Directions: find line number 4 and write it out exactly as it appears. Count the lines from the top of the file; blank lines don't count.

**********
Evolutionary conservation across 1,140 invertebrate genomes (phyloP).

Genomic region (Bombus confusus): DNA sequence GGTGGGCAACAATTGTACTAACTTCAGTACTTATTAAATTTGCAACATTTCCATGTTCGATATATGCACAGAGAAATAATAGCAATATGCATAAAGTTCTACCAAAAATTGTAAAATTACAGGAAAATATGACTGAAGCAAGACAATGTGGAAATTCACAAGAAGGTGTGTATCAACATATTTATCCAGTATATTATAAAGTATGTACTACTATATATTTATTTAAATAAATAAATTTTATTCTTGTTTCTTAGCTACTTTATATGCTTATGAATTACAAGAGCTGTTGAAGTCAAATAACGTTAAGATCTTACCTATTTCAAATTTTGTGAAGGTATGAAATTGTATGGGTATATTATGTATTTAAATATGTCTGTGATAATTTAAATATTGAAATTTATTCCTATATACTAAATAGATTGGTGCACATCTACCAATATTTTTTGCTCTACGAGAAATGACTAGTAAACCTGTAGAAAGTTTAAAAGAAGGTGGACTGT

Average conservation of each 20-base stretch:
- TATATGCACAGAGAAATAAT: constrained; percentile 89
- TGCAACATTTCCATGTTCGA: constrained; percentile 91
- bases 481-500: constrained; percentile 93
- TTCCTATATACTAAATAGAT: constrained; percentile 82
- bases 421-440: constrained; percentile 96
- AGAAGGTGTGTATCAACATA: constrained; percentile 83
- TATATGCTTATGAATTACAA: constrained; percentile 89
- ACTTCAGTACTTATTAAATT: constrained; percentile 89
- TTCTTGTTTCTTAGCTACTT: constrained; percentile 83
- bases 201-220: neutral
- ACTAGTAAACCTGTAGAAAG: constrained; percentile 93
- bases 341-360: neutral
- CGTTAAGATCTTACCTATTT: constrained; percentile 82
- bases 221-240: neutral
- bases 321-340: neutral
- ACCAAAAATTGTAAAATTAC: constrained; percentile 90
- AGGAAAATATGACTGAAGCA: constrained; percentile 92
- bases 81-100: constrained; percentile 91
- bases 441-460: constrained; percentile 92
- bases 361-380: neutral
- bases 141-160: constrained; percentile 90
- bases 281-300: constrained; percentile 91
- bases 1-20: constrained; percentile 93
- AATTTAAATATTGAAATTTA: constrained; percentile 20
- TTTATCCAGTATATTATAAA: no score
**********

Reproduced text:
- TATATGCACAGAGAAATAAT: constrained; percentile 89